Last, I instituted regular retrospectives on how we were doing as a leadership team. This would be a combination of leadership retrospectives and data gathered through employee engagement surveys. At regular intervals, we would identify issues, create a shortlist to address and communicate them openly through our town-halls. We would track these issues and provide regular updates.
At the end of 2020, we had attained the following results:
- Deployments to production were 1000+ deployments per month. We eventually stopped counting, as it was no longer the bottleneck in serving our customers.
- ~95% of support issues met the Service Level Agreement.
- Staff turnover reduced by 50%, within industry norms.
- Employee engagement over 70%.
Business-wise we remained competitive, though significant challenges remain. What we had now is a common platform, a single organization, and an organizational culture to take on these challenges. As a bonus, we were awarded with the Agile Great Place to Work (5) award by the World Agility Forum 2020!
Figure 6. World Agility Forum 2020 Agile Great Place to Work Award
5 What I Learned
Looking back at my time at SEEK Asia, it was truly amazing how our transformation turned out. While I was in the middle of it, I found it was challenging, difficult, and, at many times, depressing; before leaving the organization I had interpersonal retrospectives, that is on a 1-to-1 basis, with my peers, a few executives, team members, and members of my team. I’ve since integrated and synthesized the key lessons that others experienced, as well as from my own journey.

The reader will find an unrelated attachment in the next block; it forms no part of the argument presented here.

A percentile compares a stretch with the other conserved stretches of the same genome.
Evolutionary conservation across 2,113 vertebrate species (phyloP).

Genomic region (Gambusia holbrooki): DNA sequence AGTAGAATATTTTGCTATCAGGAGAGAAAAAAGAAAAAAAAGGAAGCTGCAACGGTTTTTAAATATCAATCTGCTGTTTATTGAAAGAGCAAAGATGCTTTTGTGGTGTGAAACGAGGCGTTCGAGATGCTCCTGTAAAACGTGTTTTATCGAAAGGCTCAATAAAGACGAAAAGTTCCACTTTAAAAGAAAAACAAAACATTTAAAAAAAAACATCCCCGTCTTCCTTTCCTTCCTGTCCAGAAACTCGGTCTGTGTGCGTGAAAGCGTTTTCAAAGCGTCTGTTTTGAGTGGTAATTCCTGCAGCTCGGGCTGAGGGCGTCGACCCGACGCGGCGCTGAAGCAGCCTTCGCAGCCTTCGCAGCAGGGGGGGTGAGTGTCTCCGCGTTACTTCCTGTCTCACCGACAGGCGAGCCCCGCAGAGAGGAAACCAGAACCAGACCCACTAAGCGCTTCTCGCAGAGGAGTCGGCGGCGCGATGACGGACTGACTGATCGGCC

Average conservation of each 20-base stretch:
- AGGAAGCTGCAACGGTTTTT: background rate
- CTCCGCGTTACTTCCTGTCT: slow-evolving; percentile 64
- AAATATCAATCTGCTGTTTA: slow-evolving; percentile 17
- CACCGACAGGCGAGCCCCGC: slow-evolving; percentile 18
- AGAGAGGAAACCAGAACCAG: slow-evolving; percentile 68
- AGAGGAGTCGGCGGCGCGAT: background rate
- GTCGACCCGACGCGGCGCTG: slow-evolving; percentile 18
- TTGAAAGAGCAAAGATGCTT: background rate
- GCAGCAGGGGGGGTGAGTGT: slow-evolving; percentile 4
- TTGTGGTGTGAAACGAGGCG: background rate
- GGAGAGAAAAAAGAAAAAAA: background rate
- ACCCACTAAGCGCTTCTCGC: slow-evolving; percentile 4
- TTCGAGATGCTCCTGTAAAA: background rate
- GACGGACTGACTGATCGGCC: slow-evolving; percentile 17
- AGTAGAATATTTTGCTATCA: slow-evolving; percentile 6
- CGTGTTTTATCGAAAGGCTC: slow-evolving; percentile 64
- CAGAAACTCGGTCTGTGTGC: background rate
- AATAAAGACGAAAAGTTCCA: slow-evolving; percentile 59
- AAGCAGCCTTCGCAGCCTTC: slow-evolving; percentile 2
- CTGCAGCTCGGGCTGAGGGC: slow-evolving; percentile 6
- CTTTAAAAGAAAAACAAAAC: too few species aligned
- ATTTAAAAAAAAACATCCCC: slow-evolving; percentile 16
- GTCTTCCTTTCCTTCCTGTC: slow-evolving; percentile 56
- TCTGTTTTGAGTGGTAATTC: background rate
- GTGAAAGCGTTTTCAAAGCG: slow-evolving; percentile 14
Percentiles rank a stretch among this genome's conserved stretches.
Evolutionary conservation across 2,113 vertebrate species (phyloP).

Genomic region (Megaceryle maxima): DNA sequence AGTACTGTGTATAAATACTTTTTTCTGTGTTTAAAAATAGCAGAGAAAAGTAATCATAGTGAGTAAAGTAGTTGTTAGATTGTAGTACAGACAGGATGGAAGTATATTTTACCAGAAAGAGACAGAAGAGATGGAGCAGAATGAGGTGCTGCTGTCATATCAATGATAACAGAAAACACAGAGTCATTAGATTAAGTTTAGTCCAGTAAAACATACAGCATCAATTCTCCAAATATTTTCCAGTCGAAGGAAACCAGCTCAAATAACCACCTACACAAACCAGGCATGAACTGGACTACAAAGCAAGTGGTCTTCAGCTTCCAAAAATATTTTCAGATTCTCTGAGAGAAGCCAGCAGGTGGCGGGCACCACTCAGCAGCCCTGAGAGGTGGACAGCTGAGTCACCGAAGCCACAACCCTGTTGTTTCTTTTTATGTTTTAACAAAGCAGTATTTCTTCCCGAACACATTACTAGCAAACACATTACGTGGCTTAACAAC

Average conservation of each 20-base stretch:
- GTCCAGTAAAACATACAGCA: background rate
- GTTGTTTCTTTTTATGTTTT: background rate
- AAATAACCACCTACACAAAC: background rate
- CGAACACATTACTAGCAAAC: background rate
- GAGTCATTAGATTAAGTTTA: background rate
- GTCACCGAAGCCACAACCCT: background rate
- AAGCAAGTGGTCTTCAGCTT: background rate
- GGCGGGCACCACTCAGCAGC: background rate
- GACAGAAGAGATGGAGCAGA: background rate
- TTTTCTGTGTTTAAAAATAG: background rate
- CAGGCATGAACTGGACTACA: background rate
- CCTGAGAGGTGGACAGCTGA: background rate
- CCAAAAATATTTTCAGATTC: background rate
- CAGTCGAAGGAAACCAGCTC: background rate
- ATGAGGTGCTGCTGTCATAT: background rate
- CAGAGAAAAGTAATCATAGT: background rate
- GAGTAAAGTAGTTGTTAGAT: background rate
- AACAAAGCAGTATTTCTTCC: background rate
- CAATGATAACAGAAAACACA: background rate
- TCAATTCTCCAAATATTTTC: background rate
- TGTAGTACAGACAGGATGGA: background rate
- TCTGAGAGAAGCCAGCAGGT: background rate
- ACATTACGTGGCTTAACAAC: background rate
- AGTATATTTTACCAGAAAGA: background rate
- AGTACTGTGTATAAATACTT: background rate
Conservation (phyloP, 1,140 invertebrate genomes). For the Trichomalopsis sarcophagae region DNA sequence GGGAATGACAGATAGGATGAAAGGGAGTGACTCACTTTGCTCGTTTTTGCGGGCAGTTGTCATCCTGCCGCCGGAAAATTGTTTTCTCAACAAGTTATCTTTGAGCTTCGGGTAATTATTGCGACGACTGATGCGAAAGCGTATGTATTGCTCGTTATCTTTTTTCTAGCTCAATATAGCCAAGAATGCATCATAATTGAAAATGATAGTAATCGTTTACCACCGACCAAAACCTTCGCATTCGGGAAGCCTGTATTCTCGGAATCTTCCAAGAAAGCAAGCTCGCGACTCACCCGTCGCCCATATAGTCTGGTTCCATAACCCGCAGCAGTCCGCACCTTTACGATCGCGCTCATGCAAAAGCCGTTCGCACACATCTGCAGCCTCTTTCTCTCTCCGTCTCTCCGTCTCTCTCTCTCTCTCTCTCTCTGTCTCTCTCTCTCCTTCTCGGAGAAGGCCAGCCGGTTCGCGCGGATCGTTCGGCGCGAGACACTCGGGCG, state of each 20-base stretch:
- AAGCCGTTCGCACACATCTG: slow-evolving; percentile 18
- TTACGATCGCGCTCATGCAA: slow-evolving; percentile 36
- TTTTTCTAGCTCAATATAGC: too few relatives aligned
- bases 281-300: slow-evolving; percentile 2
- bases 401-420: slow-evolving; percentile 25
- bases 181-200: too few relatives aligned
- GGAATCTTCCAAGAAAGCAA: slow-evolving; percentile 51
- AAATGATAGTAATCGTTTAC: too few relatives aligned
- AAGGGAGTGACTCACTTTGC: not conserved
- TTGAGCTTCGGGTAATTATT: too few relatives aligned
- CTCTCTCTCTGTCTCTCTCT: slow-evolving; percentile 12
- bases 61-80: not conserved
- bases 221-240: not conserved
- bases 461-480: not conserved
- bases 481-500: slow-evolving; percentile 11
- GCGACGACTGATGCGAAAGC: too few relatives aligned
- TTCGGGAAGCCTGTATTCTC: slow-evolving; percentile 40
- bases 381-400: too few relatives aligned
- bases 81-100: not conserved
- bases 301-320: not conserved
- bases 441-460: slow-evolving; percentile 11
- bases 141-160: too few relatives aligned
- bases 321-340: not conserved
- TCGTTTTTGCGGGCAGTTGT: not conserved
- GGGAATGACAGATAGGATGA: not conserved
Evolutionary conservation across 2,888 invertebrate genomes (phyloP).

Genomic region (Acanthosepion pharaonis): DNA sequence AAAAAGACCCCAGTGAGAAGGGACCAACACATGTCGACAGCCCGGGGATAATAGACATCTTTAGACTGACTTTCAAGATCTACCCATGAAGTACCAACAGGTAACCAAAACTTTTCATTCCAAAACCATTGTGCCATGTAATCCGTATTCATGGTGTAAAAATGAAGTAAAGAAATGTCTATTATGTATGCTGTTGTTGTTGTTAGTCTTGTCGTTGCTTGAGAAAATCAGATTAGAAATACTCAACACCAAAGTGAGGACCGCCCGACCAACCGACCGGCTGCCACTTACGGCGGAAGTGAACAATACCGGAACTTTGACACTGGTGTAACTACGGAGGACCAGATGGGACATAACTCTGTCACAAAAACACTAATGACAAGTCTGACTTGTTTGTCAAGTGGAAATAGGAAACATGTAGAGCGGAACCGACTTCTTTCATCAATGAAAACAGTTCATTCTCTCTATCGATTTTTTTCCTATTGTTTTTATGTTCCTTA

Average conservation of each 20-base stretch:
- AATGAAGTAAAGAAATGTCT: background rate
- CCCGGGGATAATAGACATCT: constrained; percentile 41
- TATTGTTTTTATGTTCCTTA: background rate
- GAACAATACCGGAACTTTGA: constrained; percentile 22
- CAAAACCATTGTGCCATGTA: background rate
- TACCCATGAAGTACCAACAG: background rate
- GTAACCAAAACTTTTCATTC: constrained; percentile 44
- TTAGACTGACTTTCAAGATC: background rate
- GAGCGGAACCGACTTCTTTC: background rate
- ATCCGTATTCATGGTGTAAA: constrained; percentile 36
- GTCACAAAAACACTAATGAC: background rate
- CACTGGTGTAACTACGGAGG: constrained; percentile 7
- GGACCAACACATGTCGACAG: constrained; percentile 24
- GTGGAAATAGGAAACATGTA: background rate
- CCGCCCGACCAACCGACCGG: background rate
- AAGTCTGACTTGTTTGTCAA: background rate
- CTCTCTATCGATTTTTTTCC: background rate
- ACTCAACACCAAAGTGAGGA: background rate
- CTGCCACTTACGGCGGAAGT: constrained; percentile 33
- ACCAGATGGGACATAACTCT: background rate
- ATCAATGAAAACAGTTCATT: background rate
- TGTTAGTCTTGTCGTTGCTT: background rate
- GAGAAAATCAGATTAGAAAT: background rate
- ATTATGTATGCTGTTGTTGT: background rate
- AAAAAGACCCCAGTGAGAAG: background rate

5.1 The Organization is the Product
I was very outcome focused. Even though there is a myriad of agile methods, processes, and tools, they were always in the service of the outcome. I approached transforming the organization how I would approach developing a product – by focusing on customer outcomes, understanding the problem domain, prototyping, experimenting, and finally scaling.
I did not approach the problem with the view that I had a solution, but rather, that I first had to understand the problem followed by ideation and experimentation. My thinking was informed by various sources, Design Thinking, Lean Startup, Kent Beck’s 3X (6), and my experience in developing successful products. Not everything that we tried was a success. I would attribute my success rate to around 50%. What I did was to stop initiatives that were not yielding the expected results and either kill or tweak them and re-run them. For those that were successful, I would work with the leadership team to scale them quickly. In the latter half of our transformation, we had engaged with our staff in running ways of work experiments.